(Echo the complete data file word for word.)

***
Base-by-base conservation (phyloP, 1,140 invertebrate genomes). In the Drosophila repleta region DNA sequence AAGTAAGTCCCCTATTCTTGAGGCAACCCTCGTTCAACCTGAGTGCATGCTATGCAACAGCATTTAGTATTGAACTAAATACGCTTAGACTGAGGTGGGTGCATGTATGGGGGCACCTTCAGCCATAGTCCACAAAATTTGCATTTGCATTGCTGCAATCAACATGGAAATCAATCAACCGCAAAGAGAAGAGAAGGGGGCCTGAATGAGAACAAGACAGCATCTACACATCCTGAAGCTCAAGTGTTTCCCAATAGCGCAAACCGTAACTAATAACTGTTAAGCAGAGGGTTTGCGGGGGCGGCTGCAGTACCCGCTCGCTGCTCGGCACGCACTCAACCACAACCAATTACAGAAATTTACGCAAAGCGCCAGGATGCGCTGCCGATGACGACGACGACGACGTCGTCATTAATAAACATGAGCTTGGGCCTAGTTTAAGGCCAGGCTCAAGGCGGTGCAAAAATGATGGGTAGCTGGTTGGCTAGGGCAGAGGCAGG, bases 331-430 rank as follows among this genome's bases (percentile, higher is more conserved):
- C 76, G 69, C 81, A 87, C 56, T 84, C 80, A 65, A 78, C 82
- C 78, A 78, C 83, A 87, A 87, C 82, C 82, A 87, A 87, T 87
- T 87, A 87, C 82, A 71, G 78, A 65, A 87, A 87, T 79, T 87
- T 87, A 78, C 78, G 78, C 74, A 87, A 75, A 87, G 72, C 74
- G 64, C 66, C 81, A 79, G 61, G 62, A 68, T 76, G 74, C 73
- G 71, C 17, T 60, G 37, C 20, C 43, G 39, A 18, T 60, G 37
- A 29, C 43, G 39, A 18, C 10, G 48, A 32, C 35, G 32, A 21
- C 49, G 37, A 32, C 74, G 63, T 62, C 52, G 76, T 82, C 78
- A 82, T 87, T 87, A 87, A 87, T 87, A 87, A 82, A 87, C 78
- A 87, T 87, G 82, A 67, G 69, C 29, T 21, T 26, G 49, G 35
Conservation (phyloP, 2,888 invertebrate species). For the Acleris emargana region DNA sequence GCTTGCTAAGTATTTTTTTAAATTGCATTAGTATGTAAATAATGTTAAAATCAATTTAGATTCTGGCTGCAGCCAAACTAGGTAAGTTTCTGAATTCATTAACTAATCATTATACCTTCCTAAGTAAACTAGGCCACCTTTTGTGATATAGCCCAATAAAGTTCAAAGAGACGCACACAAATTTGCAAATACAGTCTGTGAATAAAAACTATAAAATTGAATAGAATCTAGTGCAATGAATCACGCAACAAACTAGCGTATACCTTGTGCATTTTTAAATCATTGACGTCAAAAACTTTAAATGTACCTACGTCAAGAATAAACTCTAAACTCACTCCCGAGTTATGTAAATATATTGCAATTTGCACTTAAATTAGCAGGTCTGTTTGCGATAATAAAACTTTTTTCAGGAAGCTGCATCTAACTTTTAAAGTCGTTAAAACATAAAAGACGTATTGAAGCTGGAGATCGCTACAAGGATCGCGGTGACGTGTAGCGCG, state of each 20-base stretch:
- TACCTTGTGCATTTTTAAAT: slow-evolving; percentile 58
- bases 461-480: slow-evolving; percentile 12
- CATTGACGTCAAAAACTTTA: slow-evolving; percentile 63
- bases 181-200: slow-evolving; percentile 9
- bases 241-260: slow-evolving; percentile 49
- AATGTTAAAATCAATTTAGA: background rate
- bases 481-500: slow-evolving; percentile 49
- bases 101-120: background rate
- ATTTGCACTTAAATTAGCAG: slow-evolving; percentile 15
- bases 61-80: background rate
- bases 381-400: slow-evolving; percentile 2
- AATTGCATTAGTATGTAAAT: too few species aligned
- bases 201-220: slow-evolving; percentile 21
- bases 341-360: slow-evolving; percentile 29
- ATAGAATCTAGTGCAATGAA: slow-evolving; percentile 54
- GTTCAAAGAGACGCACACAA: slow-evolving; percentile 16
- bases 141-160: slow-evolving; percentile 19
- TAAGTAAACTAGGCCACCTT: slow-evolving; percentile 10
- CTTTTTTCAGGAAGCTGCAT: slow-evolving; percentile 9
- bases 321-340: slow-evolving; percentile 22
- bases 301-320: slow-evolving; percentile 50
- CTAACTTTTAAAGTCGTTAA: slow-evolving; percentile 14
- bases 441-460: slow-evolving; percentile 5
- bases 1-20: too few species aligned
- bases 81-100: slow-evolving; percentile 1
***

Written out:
Base-by-base conservation (phyloP, 1,140 invertebrate genomes). In the Drosophila repleta region DNA sequence AAGTAAGTCCCCTATTCTTGAGGCAACCCTCGTTCAACCTGAGTGCATGCTATGCAACAGCATTTAGTATTGAACTAAATACGCTTAGACTGAGGTGGGTGCATGTATGGGGGCACCTTCAGCCATAGTCCACAAAATTTGCATTTGCATTGCTGCAATCAACATGGAAATCAATCAACCGCAAAGAGAAGAGAAGGGGGCCTGAATGAGAACAAGACAGCATCTACACATCCTGAAGCTCAAGTGTTTCCCAATAGCGCAAACCGTAACTAATAACTGTTAAGCAGAGGGTTTGCGGGGGCGGCTGCAGTACCCGCTCGCTGCTCGGCACGCACTCAACCACAACCAATTACAGAAATTTACGCAAAGCGCCAGGATGCGCTGCCGATGACGACGACGACGACGTCGTCATTAATAAACATGAGCTTGGGCCTAGTTTAAGGCCAGGCTCAAGGCGGTGCAAAAATGATGGGTAGCTGGTTGGCTAGGGCAGAGGCAGG, bases 331-430 rank as follows among this genome's bases (percentile, higher is more conserved):
- C 76, G 69, C 81, A 87, C 56, T 84, C 80, A 65, A 78, C 82
- C 78, A 78, C 83, A 87, A 87, C 82, C 82, A 87, A 87, T 87
- T 87, A 87, C 82, A 71, G 78, A 65, A 87, A 87, T 79, T 87
- T 87, A 78, C 78, G 78, C 74, A 87, A 75, A 87, G 72, C 74
- G 64, C 66, C 81, A 79, G 61, G 62, A 68, T 76, G 74, C 73
- G 71, C 17, T 60, G 37, C 20, C 43, G 39, A 18, T 60, G 37
- A 29, C 43, G 39, A 18, C 10, G 48, A 32, C 35, G 32, A 21
- C 49, G 37, A 32, C 74, G 63, T 62, C 52, G 76, T 82, C 78
- A 82, T 87, T 87, A 87, A 87, T 87, A 87, A 82, A 87, C 78
- A 87, T 87, G 82, A 67, G 69, C 29, T 21, T 26, G 49, G 35
Conservation (phyloP, 2,888 invertebrate species). For the Acleris emargana region DNA sequence GCTTGCTAAGTATTTTTTTAAATTGCATTAGTATGTAAATAATGTTAAAATCAATTTAGATTCTGGCTGCAGCCAAACTAGGTAAGTTTCTGAATTCATTAACTAATCATTATACCTTCCTAAGTAAACTAGGCCACCTTTTGTGATATAGCCCAATAAAGTTCAAAGAGACGCACACAAATTTGCAAATACAGTCTGTGAATAAAAACTATAAAATTGAATAGAATCTAGTGCAATGAATCACGCAACAAACTAGCGTATACCTTGTGCATTTTTAAATCATTGACGTCAAAAACTTTAAATGTACCTACGTCAAGAATAAACTCTAAACTCACTCCCGAGTTATGTAAATATATTGCAATTTGCACTTAAATTAGCAGGTCTGTTTGCGATAATAAAACTTTTTTCAGGAAGCTGCATCTAACTTTTAAAGTCGTTAAAACATAAAAGACGTATTGAAGCTGGAGATCGCTACAAGGATCGCGGTGACGTGTAGCGCG, state of each 20-base stretch:
- TACCTTGTGCATTTTTAAAT: slow-evolving; percentile 58
- bases 461-480: slow-evolving; percentile 12
- CATTGACGTCAAAAACTTTA: slow-evolving; percentile 63
- bases 181-200: slow-evolving; percentile 9
- bases 241-260: slow-evolving; percentile 49
- AATGTTAAAATCAATTTAGA: background rate
- bases 481-500: slow-evolving; percentile 49
- bases 101-120: background rate
- ATTTGCACTTAAATTAGCAG: slow-evolving; percentile 15
- bases 61-80: background rate
- bases 381-400: slow-evolving; percentile 2
- AATTGCATTAGTATGTAAAT: too few species aligned
- bases 201-220: slow-evolving; percentile 21
- bases 341-360: slow-evolving; percentile 29
- ATAGAATCTAGTGCAATGAA: slow-evolving; percentile 54
- GTTCAAAGAGACGCACACAA: slow-evolving; percentile 16
- bases 141-160: slow-evolving; percentile 19
- TAAGTAAACTAGGCCACCTT: slow-evolving; percentile 10
- CTTTTTTCAGGAAGCTGCAT: slow-evolving; percentile 9
- bases 321-340: slow-evolving; percentile 22
- bases 301-320: slow-evolving; percentile 50
- CTAACTTTTAAAGTCGTTAA: slow-evolving; percentile 14
- bases 441-460: slow-evolving; percentile 5
- bases 1-20: too few species aligned
- bases 81-100: slow-evolving; percentile 1